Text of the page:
“Running is the space in my day when I feel the most beautiful – when I don’t feel judged by others. And that’s what I want for all little girls.” Well said, by Molly Barker, the mastermind behind the nationwide non-profit organization Girls on the Run. While Girls on the Run is a nationwide organization there is a great presence in Michigan. Girls on the Run is a twelve week, volunteer lead, after school program at elementary schools for preteen girls. The program addresses daily obstacles girls face with an emphasis on health and running and ends with a 5K run. The girls meet twice a week for 90 minutes, each day being lead by volunteer coaches. Each meeting begins with a healthy snack, followed by a lesson, getting on board and a run. The lessons always pertain to matters girls in 3rd, 4th and 5th grade are encountered with.
Visiting Creekside Elementary School in Hartland I listened in on a lesson about bullying. Following a snack of bananas, the girls branched off into small groups brainstorming and writing down examples of verbal, social or physical bullying. Later sharing their lists of examples with the whole group. Next was the ‘Getting on Board,’ usually consisting of a running game designed as a warm up before the run. The girls were positioned shoulder-to-shoulder and listened to their coach name off either an action of a bully or an action of a good friend. When the girls heard something a bully would do, such as pushing or name calling, they jump backwards twice. Hearing an action of a good friend, such as helping you with your homework or giving a compliment, the girls ran forward until told to stop.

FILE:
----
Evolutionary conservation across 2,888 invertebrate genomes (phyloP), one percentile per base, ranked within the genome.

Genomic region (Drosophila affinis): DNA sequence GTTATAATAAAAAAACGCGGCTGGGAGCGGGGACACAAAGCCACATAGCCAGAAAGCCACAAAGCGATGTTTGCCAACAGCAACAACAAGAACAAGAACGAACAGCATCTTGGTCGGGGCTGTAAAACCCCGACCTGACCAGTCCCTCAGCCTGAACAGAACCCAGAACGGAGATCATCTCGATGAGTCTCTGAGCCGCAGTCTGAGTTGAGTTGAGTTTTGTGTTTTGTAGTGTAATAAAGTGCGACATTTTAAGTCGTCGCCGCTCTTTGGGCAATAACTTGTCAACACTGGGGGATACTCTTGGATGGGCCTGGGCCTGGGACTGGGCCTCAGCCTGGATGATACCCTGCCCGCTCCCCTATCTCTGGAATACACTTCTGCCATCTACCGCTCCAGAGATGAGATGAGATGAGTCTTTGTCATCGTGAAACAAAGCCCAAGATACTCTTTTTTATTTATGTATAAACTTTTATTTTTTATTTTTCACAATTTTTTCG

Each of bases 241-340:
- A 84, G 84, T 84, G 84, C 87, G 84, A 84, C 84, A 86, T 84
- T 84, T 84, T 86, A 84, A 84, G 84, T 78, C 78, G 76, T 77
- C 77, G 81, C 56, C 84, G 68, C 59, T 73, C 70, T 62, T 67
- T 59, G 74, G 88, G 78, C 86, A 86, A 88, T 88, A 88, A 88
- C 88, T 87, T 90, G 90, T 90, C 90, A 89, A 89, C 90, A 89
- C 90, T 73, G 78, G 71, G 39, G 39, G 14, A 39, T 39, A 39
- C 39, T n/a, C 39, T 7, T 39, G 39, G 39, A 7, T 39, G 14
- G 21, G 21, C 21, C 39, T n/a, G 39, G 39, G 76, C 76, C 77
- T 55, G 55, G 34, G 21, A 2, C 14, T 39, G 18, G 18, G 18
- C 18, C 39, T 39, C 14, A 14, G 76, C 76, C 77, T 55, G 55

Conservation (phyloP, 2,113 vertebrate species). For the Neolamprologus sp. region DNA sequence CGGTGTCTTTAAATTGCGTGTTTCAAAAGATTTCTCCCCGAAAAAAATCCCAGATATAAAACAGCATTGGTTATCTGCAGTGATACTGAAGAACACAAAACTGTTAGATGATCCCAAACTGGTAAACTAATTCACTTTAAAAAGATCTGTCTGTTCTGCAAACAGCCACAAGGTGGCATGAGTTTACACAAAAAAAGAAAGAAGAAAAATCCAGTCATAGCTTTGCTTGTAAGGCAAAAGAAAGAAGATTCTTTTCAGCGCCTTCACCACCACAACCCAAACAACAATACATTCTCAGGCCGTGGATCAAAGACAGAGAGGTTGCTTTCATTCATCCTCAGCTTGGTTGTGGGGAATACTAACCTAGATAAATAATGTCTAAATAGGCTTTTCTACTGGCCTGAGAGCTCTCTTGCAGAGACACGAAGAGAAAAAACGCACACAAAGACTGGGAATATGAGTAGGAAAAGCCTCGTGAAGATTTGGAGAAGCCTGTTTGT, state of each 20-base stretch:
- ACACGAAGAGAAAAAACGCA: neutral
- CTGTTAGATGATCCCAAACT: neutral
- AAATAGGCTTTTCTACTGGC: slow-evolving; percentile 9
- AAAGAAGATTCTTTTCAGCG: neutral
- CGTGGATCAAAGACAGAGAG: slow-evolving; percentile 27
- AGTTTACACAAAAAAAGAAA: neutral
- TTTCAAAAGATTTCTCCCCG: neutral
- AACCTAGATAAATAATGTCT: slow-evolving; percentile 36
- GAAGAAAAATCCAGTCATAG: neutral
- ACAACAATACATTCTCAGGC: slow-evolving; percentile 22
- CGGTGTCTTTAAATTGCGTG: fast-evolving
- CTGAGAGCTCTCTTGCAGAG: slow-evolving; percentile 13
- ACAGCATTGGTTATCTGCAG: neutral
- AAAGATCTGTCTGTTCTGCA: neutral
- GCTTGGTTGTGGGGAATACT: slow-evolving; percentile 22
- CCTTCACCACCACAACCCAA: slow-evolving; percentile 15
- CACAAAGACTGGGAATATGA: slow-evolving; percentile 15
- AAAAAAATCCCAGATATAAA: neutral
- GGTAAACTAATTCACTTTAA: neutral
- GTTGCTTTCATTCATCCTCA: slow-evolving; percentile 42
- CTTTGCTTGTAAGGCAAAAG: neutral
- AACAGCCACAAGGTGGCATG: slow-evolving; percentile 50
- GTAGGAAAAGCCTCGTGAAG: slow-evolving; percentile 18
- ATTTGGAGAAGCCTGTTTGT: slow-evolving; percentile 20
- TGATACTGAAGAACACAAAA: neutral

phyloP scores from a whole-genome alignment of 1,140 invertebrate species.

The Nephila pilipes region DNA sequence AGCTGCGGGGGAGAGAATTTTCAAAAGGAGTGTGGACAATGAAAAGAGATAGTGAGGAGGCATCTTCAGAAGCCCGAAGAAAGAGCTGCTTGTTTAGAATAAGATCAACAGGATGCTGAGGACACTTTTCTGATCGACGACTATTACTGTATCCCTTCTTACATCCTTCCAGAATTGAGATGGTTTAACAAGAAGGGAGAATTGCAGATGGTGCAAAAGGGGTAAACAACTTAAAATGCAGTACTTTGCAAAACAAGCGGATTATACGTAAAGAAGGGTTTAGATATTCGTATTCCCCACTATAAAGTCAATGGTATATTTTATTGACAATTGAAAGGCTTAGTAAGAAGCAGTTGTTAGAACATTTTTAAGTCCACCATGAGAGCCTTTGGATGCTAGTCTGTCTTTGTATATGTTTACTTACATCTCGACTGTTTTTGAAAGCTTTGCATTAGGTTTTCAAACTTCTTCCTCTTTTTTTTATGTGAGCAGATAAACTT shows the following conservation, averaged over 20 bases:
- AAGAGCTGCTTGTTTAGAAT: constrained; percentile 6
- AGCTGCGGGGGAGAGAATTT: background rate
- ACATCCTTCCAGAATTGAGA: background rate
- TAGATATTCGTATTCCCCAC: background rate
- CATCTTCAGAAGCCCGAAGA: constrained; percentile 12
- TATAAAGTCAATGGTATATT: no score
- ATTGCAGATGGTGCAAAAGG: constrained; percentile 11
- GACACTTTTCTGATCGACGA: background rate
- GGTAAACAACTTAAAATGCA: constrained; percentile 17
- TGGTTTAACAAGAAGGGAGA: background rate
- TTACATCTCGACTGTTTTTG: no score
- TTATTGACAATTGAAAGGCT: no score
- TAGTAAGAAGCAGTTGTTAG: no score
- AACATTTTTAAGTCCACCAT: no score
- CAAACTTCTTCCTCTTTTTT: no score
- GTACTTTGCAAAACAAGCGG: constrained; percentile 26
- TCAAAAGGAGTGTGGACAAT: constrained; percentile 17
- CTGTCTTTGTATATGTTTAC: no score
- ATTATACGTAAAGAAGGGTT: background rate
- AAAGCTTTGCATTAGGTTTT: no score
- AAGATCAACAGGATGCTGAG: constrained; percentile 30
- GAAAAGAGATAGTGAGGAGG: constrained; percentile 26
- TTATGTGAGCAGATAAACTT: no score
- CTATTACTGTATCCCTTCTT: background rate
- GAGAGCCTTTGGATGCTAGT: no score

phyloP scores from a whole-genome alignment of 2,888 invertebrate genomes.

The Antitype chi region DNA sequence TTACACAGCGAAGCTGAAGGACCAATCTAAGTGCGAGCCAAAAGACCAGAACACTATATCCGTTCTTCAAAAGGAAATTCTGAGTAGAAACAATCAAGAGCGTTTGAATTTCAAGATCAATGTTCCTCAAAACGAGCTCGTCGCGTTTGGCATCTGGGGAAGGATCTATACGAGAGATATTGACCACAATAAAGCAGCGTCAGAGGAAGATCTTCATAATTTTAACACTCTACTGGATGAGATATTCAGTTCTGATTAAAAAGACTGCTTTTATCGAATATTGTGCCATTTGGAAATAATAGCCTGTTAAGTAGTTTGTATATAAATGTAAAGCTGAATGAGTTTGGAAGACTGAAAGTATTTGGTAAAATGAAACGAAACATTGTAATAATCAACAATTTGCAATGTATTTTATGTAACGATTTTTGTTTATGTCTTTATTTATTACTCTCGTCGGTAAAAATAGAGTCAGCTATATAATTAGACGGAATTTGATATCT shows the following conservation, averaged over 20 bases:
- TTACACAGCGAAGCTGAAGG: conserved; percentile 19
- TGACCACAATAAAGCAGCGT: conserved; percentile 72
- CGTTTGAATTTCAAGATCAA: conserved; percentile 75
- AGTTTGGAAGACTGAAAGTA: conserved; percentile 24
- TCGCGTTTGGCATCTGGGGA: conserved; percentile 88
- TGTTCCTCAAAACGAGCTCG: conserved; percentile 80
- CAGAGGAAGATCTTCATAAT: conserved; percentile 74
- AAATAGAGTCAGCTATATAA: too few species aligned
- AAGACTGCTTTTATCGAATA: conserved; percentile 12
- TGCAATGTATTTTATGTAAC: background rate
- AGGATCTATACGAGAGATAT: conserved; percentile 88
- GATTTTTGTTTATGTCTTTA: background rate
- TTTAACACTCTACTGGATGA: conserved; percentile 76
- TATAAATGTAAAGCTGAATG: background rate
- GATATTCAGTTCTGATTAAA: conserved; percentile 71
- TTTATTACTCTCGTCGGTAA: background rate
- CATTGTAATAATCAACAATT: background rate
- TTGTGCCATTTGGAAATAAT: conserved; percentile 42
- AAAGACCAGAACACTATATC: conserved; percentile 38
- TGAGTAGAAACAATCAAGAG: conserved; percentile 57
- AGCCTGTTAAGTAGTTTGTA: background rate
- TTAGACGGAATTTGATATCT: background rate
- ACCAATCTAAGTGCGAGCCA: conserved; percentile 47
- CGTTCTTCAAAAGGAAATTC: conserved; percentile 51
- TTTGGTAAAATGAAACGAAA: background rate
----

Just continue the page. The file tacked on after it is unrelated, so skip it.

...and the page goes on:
Next comes stretching and the run, again incorporating the day’s theme of bullying. Before each quarter mile lap the girls were given a question pertaining to bullying to think about while running. Questions included: “What are two reasons why people bully?”, “If you are bullied who are two adults you could talk to?” and “What did you learn today about bullying?” Answers would be written down after each lap. To conclude the day at Girls on the Run is more stretching, an energy award and cheer. The energy award recognizes one girl who did something awesome such as picking up trash, helping someone out or sharing opinions. The girl being recognized stands in the center of a circle and is given an award in action that has been conjured up by her peers. Past energy awards include the surfer, superstar and the firecracker. The cheer concludes the day as the girls get in a close circle, with hands stretched out in the middle, starting soft and getting louder repeating “Girls on the run is so much fun!”
Girls on the run is based on the goal of encouraging preteen girls to develop self respect and healthy lifestyles through running. Visit their website or Facebook page to learn more about this amazing organization and ways to participate! Also be sure to check out their upcoming events page for details on their November 18th event! ~Danielle Gordon, Regional Director